We live in a time when nothing is worth living for and certainly nothing is worth dying for. Everything is relative. There are no absolutes, no great truths, no heroic causes. Part of the appeal of Lord of the Rings is that it contains a sense of moral purpose. It is a world of valour, honour and courage. But in our world these things have lost their meaning. We want meaning and purpose, but we doubt these things exist in our age of tolerance. We like the idea of fighting for a great cause, but we are suspicion of great causes – we suspect that they are just power games.
But in Lord of the Rings there is something worth living for, fighting for and dying for. Once again this is ‘a splintered fragment of the true light’. The story of Lord of the Rings mirrors the story of history as the Bible presents it. There is something worth living for and something worth dying for – the rule of Jesus – not the rule of a tyrant, but the rule that sets us free. Here is a great cause that is not a power game because it is the cause of the Lamb. At its heart is the king who died for his people. And that is why it can set us free.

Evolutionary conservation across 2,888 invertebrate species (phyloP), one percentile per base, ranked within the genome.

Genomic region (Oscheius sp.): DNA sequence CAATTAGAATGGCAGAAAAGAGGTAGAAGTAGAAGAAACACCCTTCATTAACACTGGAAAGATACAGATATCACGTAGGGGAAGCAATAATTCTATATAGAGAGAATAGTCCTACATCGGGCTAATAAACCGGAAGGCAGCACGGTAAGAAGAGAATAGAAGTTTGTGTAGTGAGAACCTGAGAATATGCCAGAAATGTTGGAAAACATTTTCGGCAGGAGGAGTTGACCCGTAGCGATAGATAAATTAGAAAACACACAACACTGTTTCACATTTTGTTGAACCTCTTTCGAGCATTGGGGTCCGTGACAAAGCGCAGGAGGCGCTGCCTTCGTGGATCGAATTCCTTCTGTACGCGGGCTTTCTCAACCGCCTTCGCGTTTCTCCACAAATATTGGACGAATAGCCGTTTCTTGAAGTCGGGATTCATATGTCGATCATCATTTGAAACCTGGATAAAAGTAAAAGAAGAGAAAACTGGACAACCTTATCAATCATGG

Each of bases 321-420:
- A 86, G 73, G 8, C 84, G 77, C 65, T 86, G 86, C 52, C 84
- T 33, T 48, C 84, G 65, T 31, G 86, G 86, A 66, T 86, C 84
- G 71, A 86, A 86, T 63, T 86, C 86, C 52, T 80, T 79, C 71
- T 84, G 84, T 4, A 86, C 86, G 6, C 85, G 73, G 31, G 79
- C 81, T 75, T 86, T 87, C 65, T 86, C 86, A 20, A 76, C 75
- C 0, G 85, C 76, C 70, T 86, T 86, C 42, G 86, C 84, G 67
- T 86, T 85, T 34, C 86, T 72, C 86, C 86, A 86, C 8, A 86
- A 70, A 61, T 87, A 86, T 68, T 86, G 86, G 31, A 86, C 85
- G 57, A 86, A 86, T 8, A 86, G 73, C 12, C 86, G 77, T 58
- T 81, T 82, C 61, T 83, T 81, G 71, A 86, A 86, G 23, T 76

Our final extract is from the end of The Two Towers. Sam kind of entered the fellowship of the ring by accident, but he has come to see that there is ‘something worthy fighting for’. He says:
Sam: Those were the stories that stayed with you – that meant something even if you were too small to understand why. But I think Mr Frodo that I do understand. Folk in those stories had lots of chances of turning back only they didn’t. They kept going because they were holding on to something.
Frodo: What are we holding onto, Sam?
Sam: That there is some good in this world. And it’s worth fighting for.
There is good and there is evil. These things are not relative. It is not simply a matter of perspective or a manipulation by the powerful. There is something worth fighting for. We see Aragorn and King Théoden mounting their last stand ‘for death and glory’. Interestingly when Jesus explains to his followers that he must die in the passage form Mark 8 that we read, he goes on to promise them ‘death and glory’ (see Mark 8:34-38). Here is a cause worth dying for. Here is the promise of eternal glory. Sam says: ‘Even darkness must pass. A new day will come. And when the sun shines it will shine out the clearer’.
And finally Frodo and Sam speculate about whether one day their names will be part of the great heroic stories. ‘I wonder if we’ll ever be put into songs and tales,’ says Sam. And that is what I am offering you: a place of the great story, the true myth, the ultimate adventure, a share in the kingdom of the Lamb.